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7-Business: UK dossier about links between GE advisers and drugcompanies

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TITLE:  Anger at advisers' biotech links
        Dossier reveals Ministers' worries over connections between science
        experts and leading drugs firms
SOURCE: The Observer, UK, by Antony Barnett and Mark Townsend,6903,997205,00.html
DATE:   Jul 13, 2003

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Anger at advisers' biotech links
Dossier reveals Ministers' worries over connections between science
experts and leading drugs firms

Dozens of the Government's most influential advisers on critical health
and environmental issues have close links to biotech and drug
corporations, according to a dossier of Whitehall documents obtained by
The Observer.

Internal papers from the Department for the Environment, Farming and
Rural Affairs (Defra) reveal for the first time the extent of the close
connections between big business and scientists hired to give independent
advice to Ministers. Many work as consultants for the firms, own shares
in the companies or enjoy lucrative research grants from them.

Confidential documents disclose that former Environment Minister Michael
Meacher and Food and Farming Minister Lord Whitty, were deeply concerned
that scientists with industry links were dominating committees on
everything from food safety and air quality to the imminent arrival of GM
crops. Both Meacher and Whitty were alarmed that the scientists'
commercial links jeopardised the independence of the advice they gave.

- A key member of the committee advising Ministers on the safety of GM
products has received research funding from biotech giants Monsanto and
Syngenta. Professor Phil Mullineaux also works for the John Innes Centre
- the GM research centre funded by Science Minister Lord Sainsbury;

- More than three-quarters of the members of the committee which advises
Ministers on food safety have direct links to major food companies and
drug giants including Novartis, Astra-Zeneca and Syngenta. Its chair,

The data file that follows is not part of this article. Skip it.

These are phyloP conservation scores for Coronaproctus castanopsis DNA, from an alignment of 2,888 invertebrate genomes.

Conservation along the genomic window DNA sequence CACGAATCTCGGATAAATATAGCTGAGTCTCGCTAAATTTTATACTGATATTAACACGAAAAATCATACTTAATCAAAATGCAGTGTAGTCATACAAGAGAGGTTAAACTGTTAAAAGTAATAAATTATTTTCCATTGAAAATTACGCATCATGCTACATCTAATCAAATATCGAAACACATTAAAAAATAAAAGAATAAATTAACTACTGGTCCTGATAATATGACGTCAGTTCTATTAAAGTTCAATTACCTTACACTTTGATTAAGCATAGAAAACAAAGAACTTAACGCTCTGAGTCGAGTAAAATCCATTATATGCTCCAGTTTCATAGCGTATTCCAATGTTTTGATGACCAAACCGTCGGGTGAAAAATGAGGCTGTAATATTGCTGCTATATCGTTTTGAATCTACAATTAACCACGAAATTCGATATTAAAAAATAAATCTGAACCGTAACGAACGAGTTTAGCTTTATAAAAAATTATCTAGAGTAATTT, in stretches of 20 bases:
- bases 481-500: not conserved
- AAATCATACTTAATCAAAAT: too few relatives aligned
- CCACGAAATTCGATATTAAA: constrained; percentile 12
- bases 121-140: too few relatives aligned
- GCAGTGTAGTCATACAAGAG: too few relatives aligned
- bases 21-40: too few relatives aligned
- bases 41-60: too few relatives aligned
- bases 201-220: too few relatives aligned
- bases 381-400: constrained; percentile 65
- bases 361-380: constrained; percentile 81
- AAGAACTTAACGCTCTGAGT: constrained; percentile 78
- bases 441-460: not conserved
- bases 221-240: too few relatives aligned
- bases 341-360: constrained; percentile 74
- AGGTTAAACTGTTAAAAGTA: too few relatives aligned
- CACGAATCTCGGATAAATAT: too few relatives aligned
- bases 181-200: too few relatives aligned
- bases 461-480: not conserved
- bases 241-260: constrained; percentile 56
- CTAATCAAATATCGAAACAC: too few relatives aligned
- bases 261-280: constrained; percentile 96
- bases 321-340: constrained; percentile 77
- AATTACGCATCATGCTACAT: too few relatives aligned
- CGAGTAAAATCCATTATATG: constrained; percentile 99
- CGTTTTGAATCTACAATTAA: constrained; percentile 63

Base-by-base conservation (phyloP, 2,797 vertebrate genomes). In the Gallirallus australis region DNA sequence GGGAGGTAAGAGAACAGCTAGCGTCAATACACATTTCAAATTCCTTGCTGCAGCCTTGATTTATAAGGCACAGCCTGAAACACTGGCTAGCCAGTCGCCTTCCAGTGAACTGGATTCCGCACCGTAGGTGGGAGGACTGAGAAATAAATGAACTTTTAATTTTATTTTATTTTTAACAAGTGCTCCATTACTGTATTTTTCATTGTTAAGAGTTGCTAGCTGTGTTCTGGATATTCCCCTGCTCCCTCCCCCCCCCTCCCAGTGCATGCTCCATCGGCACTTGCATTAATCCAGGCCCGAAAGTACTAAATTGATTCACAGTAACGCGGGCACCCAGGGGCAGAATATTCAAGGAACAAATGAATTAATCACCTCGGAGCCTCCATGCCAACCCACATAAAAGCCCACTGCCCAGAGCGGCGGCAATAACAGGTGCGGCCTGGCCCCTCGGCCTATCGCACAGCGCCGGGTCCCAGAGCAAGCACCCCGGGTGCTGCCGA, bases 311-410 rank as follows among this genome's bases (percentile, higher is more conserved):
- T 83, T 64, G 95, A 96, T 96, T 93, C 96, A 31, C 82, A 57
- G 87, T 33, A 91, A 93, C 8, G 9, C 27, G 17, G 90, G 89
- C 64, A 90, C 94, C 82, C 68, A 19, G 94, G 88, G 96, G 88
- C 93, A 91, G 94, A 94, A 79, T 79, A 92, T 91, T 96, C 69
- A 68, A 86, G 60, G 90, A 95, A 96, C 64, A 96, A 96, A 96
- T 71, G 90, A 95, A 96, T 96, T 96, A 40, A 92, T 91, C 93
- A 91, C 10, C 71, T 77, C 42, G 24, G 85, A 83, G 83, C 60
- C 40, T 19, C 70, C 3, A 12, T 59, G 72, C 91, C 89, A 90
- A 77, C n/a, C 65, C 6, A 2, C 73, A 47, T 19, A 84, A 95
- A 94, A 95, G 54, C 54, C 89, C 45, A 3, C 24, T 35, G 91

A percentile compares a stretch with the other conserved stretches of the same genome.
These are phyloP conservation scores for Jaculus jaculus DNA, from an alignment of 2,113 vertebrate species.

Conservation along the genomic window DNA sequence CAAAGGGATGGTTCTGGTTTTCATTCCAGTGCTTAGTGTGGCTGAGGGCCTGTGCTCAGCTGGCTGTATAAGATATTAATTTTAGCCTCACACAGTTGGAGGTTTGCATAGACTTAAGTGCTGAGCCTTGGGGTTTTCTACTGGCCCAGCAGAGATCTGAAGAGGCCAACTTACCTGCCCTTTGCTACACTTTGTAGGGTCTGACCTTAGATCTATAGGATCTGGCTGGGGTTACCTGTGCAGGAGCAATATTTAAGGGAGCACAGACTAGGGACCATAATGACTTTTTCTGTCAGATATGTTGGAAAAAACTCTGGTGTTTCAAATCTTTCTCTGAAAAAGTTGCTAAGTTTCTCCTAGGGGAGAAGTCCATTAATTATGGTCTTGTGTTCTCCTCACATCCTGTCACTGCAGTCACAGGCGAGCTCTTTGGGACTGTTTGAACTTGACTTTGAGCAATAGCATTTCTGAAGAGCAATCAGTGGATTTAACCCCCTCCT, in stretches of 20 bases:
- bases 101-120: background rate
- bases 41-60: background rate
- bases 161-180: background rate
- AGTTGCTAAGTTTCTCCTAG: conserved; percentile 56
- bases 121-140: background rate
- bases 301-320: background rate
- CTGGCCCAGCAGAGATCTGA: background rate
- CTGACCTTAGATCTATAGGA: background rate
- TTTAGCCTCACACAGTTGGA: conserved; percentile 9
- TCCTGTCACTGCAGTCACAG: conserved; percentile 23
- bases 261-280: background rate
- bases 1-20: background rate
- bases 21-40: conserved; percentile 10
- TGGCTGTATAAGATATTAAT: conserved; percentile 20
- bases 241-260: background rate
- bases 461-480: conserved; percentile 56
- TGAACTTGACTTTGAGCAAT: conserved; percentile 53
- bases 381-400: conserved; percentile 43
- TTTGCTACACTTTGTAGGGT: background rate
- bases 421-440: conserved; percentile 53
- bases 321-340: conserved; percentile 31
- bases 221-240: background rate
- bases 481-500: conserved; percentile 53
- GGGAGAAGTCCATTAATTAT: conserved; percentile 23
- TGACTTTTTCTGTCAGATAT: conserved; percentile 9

Professor Ieuan Hughes, has personal interests in Pharmacia - which in
April was bought by Pfizer to create the biggest drugs company in the
world - and owns shares in BP Amoco where his daughter works.

- A former deputy chairman of the committee which examines the safety of
pesticides, Professor Alan Boobis, received research funding from
GlaxoSmithKline for his department at Imperial College but never declared
it. Other members of this committee have links to agrochemical firms like
Aventis, Astra Zeneca and Monsanto. The current head of the body,
Professor David Coggon, was a close friend of Esso's chief medical
officer and received a gift from the oil giant.

- The chair of a group examining air quality in Britain, Professor
Stephen Holgate, is a consultant to drug giant Merck. His university
department has received grants from Glaxo and Astra Zeneca. Others work
for biotech and drug giants like Novartis and Schering-Plough.

- Almost three out of four members of the committee advising Ministers on
the cancer risks of chemicals in food and other consumer products either
own shares in or work for major biotech and drug corporations;

While the scientists openly declare their interests, Meacher was so
exasperated by the structure of committees advising him that he
personally intervened on a number of occasions in an attempt to get more
environmentally friendly members on them.

Last week it emerged that Whitty was so alarmed about the industry links
on the committee advising him on the safety of farming chemicals that he
broke official rules and hired a toxicologist, Dr Vyvyan Howard, who is
known to be more sensitive to environmental issues.

In one internal Defra document, Meacher scribbled his concerns in the
margins: 'I do not agree with this. No member of the Advisory Committee
on Pesticides should have current commercial considerations because this
fundamentally undermines their integrity and judgement.'

Alongside his comments, a government official admits that Whitty shares
his concerns and will be writing to the relevant parties to make his
concerns clear.

Last night Meacher told The Observer: 'These committees are absolutely
critical. They give definitive advice which Ministers at their peril seek
to overturn. I constantly argued that nobody with significant commercial
links should be allowed to sit on these bodies. It is vital they are
truly independent.'

Tony Juniper, director of Friends of the Earth, said: 'It is now crystal
clear how big business is setting the agenda right at the heart of
government. The whole process needs to be opened up and made transparent.
How can the public trust what Ministers say if their advice is coming
from those with vested interest in the biotech or pharmaceutical industry.'

A Defra spokesman said the committees publish their members' interests.

He went on: 'Defra has full confidence in the capability of independent
advisory committees across the range of issues the department deals with
to provide high-quality, well-informed advice and support.'

The Observer contacted many of the Government's scientific advisers, who
denied that their links to industry compromised the impartiality of their

Professor Boobis, who took legal advice on which interests he should
declare, summed up their view: 'It is almost inevitable that any
scientists of international repute will have some current or past links
with industry.

'To say we would risk our professional integrity because we own a few
shares in a company is ridiculous.'


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